In response to Khan’s post, Doe expressed that she chose to speak to editors at The Argus and Wesleying only to inform the student body about what happened.

“My only desire is for the student body to know how I was treated, to know that there was an impeachment, and that it was covered up,” Doe wrote to The Argus. “I have no ulterior motives; whatever this person decides to do with regards to his election is not my concern. My only concern was to make my voice and the truth come out; I’m graduating and the WSA will not have any more bearing on my life anymore.”

“I have not spoken to Huzaifa since March 31st, nor have I ever accepted his apology,” Doe added. “I do not understand why he would assume that everything is ‘fine’ if he has never heard a word directly from me affirming that his apology has been accepted. What others have been saying about me is hurtful, and I know a lot of stuff is being said about me on WesAdmits about how I’m a liar and all that, and it’s really scary; I feel like all of this is a continuation of the WSA’s efforts to keep me quiet.”

The election, Jaffe said, was not extended in order to ensure the GA could meet before the academic year concluded and conduct internal elections so necessary WSA decisions could be made over the summer.

“If we extended it we wouldn’t be able to have a GA meeting before reading period and finals, and that’s the real key because we wouldn’t be able to do any elections,” Jaffe said. “There wouldn’t be any leadership, which in my opinion I think would be worse in this time, because not having leadership and feeling like your community has been taken away from you and then it’s kind of in freefall over the summer and personally, I don’t think that’s a good thing.”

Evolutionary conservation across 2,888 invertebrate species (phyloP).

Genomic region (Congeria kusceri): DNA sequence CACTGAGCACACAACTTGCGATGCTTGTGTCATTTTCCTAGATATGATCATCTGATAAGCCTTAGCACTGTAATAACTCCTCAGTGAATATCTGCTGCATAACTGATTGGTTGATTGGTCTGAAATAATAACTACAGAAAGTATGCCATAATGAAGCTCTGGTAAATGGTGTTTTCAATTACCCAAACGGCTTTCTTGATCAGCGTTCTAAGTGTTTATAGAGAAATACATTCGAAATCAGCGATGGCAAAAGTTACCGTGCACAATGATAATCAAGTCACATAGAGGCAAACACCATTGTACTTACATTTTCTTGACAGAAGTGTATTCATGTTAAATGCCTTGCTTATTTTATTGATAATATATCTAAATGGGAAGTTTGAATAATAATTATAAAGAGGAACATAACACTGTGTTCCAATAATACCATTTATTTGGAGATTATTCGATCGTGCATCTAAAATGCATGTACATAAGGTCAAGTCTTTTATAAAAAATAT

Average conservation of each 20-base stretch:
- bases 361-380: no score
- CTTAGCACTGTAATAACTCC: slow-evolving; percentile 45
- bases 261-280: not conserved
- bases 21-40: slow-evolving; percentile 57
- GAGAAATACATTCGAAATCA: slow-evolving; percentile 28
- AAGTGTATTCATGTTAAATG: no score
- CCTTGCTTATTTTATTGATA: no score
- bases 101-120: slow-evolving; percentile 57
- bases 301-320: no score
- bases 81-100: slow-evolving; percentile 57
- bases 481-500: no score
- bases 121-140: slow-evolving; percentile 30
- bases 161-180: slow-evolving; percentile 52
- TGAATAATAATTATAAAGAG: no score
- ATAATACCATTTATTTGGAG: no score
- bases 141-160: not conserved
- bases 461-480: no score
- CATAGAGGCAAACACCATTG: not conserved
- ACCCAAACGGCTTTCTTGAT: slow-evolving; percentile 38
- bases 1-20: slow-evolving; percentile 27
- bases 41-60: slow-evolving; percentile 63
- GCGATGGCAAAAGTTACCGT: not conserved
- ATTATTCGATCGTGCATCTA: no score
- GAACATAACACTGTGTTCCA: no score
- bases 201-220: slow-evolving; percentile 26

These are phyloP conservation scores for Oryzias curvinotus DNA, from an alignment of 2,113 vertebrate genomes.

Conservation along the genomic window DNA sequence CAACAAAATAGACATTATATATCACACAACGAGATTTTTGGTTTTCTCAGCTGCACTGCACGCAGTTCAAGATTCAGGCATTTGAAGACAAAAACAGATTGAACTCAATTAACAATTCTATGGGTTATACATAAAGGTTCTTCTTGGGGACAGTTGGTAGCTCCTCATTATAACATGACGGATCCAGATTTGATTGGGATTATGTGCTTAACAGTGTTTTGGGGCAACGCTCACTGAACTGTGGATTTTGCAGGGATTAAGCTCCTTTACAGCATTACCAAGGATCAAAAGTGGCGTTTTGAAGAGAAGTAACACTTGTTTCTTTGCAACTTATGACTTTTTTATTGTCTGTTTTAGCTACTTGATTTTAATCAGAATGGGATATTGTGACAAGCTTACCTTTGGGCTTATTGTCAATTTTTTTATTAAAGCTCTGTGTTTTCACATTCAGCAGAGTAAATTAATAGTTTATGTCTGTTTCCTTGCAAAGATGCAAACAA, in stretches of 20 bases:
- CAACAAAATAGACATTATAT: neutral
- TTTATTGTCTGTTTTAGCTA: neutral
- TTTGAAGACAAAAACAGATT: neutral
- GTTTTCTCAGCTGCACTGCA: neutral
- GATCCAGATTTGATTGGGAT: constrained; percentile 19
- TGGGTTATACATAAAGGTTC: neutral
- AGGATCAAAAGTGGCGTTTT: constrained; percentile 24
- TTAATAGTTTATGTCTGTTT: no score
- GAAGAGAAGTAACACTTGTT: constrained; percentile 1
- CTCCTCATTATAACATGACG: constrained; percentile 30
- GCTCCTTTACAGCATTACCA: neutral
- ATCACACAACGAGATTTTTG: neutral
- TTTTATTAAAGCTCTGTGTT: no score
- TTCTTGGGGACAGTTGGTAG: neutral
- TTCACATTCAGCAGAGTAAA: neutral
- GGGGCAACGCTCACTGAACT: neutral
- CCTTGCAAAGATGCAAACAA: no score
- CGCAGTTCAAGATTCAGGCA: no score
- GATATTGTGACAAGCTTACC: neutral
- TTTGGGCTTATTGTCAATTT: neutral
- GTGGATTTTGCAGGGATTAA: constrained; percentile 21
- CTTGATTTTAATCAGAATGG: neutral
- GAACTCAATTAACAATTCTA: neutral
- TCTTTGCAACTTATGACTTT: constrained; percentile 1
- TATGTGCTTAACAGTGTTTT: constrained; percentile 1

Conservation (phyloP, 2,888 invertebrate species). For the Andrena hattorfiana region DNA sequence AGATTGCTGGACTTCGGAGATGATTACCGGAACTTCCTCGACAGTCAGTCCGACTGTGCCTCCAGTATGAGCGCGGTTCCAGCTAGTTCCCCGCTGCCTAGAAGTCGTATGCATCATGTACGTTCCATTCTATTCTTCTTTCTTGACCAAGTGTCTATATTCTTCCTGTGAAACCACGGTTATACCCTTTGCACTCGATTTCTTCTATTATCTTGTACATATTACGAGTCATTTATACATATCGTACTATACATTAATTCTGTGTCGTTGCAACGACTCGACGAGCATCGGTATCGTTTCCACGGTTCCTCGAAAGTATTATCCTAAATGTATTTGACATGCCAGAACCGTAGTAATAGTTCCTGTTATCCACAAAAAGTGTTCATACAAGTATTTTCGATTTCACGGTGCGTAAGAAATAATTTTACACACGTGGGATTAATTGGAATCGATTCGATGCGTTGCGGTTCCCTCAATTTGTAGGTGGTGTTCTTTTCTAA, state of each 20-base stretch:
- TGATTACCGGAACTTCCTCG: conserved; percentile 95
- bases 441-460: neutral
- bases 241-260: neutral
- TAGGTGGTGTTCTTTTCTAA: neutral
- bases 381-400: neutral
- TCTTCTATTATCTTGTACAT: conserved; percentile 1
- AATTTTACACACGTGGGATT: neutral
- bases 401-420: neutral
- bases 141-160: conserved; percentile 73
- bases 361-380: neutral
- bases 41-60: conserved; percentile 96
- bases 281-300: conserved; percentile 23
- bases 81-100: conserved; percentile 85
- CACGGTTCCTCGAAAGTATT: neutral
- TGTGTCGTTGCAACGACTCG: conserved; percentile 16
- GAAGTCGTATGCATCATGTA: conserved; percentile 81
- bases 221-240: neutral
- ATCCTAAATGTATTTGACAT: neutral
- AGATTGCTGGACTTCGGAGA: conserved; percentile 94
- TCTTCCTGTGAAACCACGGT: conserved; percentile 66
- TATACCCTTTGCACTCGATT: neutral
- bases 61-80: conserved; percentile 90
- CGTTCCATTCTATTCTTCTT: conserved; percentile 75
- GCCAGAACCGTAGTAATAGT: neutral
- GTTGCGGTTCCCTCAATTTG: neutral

Jaffe also noted that she felt she was one of many senators on the WSA who had no idea what was happening with the impeachment.

“I didn’t actually get to see the full impeachment document until that article last night,” Jaffe said. “So, you know, I think the article talked about how there’s a lot of people on the WSA who had no idea, I think that’s a very true statement. And there’s a lot of animosity going around on Facebook for the WSA. There’s a difference between having animosity for the situation and having animosity for the WSA as a whole. There [are] a lot of people, myself included, who didn’t know. And if they did have some information, they didn’t have all of it.”

The WSA is set to announce election results the morning of Saturday, May 2. 


This article may be updated with new information in the coming days.


Jocelyn Maeyama can be reached at

Kaye Dyja can be reached at

Correction: This article has been edited to clarify that Jane Doe has only spoken consensually about her experience with The Argus and Wesleying, and to note that Khan did not send his apology email after talking to Ratkovic, but before. Khan also voted in favor of funding Doe’s request on March 31, according to Khan.

  • Thank you, it was a pleasure to read and draw certain conclusions for myself.

  • Alumna ‘02

    I’ve read this three times over and still can’t make sense of things. Looks like personal conflicts have spilled into the public view and are being blown out of proportion, especially with that Medium article. It seems that quarantine is really leaving people with nothing better to do. Take this from someone who served on the WSA while it was dealing with much worse problems.

  • Bruh

    I feel like this was a miscommunication/misunderstanding that was completely blown out of proportion. From the start, I understand it as Khan was never denying the funding. Regardless if Khan was messaging to pettily prove a point or if he was doing it to ascertain misconstrued info, from reading this and the Medium article, I never got the impression that he was in anyway denying the funding…which seems to be a pretty big point of contention even though i fell that the facts are plainly there.

    In regards to the whole “cover up”…bs. If you only read the Medium article or even if you read it first, it may definitely seem like a coverup. But the Argus’ direct insight from the President explaing how the preceding impeachment was handled and the way in which the agenda and what not comes about completely makes sense. After reading that i could see how someone who might not be aware of how their system works would think they’re intentionally brushing it under the rug.

    TL;DR A private miscommunication/misunderstanding publicly blown out of proprotion, creating all sorts of havoc for no reason

  • 学习啦,很久没浏览过了!